'Neutrality' in Interpreting
In this week's column, professional conference interpreter & member of the Insitute of Translation & Interpreting, Alexander Gansmeier, gives an insider's view of neutrality in interpreting.
When Alexander Gansmeier, a professional conference interpreter, was working at a European Works Council conference he discovered a colleague from another language team was giving a flat word-for-word interpretation of exchanges between the Head of HR and the trade union rep. ‘Everyone knew they were at logger heads and were usually nasty to each other. The delegation from this other language was surprised by what they heard – a pleasant exchange indicating agreement had been reached.’
Had they missed any steps in the process? What they heard was, ‘That’s amazing, brilliant, perfectly fine’. What the German delegation heard from Alex was a snide but accurate reflection of the message, ‘Thaaat’s ammmaaazing. Brilllliant. Perrrfectly fine’. Neutrality is a controversial professional issue according to Alex who sits on the Board of the Institute of Translation and Interpreting: ‘Do I say what the speaker says? Or what they mean?’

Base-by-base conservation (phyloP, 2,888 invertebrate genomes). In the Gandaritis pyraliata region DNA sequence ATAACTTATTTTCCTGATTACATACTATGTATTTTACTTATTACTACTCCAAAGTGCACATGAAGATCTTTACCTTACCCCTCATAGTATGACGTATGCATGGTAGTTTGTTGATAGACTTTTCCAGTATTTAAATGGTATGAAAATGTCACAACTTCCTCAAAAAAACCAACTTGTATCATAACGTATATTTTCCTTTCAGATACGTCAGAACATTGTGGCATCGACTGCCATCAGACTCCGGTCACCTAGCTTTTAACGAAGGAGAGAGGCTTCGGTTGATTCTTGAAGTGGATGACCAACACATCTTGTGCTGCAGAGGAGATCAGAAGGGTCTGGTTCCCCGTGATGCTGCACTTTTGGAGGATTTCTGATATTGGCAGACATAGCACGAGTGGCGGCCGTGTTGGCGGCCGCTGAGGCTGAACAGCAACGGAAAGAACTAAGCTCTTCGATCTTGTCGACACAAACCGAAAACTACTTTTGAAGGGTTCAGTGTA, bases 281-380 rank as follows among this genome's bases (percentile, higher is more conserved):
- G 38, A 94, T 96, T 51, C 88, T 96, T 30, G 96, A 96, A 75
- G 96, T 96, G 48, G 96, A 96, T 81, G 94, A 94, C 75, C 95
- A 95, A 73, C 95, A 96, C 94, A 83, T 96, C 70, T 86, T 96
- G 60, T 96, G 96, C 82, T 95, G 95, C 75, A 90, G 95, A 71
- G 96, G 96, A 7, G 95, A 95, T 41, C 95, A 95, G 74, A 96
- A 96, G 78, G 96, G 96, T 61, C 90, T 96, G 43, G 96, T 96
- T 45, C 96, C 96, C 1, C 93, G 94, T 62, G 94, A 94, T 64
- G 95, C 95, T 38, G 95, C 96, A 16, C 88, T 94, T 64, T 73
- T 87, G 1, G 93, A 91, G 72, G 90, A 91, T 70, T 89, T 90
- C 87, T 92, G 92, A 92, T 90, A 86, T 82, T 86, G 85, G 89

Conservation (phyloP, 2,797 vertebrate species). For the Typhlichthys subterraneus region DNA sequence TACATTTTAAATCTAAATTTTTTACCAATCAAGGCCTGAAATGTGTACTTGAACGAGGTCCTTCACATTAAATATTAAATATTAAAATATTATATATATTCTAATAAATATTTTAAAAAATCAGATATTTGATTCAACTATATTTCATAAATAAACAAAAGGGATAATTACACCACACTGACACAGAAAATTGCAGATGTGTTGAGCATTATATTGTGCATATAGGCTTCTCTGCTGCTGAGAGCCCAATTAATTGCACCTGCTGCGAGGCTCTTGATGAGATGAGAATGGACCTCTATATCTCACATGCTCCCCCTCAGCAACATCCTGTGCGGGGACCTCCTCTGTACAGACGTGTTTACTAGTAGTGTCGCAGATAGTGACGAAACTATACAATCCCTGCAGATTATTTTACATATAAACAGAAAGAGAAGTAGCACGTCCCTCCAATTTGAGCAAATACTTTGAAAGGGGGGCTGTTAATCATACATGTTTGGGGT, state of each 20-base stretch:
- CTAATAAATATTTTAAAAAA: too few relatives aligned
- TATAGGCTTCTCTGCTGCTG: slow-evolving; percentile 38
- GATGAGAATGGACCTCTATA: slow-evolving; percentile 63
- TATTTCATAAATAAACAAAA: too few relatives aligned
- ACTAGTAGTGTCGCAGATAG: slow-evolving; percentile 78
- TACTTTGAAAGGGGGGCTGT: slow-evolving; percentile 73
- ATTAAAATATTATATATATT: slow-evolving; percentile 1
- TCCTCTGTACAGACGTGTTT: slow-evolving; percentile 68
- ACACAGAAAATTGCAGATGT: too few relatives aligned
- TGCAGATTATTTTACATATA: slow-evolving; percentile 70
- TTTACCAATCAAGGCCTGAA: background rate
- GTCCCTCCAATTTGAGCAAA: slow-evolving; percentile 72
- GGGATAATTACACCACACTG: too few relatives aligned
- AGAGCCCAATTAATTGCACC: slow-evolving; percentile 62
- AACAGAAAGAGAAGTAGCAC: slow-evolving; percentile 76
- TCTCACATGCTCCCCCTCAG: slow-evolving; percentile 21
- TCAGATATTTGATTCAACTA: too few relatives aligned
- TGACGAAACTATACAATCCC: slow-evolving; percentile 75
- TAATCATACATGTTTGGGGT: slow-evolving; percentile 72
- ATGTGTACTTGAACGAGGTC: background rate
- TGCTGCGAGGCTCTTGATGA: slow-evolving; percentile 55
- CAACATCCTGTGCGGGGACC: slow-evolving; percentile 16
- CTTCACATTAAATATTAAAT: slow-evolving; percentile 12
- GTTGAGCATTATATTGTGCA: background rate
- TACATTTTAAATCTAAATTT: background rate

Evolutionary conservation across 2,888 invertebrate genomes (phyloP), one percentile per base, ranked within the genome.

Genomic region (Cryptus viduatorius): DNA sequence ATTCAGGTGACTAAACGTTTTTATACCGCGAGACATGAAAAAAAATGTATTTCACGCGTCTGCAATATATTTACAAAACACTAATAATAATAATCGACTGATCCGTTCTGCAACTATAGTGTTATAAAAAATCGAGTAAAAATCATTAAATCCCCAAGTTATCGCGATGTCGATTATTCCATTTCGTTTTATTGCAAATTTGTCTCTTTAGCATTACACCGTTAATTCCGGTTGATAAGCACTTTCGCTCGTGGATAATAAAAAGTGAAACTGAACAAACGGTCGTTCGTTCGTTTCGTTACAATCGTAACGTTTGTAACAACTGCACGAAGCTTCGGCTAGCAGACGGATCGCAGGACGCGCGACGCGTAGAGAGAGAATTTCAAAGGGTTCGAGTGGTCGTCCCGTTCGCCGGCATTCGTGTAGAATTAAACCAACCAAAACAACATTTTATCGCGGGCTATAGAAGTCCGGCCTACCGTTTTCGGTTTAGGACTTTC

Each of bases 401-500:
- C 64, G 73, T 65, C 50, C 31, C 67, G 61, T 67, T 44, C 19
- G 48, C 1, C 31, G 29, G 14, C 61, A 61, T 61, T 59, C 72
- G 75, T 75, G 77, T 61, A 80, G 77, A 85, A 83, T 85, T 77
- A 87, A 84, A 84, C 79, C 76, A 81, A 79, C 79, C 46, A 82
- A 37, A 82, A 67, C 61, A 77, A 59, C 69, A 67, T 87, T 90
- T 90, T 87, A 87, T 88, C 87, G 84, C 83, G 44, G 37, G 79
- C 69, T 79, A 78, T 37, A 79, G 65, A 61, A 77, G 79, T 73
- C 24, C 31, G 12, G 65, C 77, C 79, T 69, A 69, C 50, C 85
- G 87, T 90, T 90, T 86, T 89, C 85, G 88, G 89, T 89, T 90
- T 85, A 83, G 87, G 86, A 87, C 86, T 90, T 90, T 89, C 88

According to Alex professional interpreters must be brilliant in both languages, but also should have done research, preparing for specialist terms likely to be used at say a molecular biology conference. Normally one interpreter can only maintain concentration in 30 minute bursts, so two interpreters sit together in the booth. ‘When not “on” you should support your partner, writing down numbers and names, for example.’
The professional interpreter needs to perform many tasks simultaneously: listen, process, speak, work the relay equipment, read notes from your partner, look at PowerPoint slides, look at speakers to see if they are telling a joke. Sensory overload is an issue: ‘In the heat of the job you get an adrenaline high which helps your performance. Post conference those who were jabbering away in the booths at top speed are exhausted and ‘literally at a loss for words’, which is surely a rarity among interpreters.
Professor Andy Friedman, CEO of PARN
First appeared in Newsweek, edn. 9 January 2015
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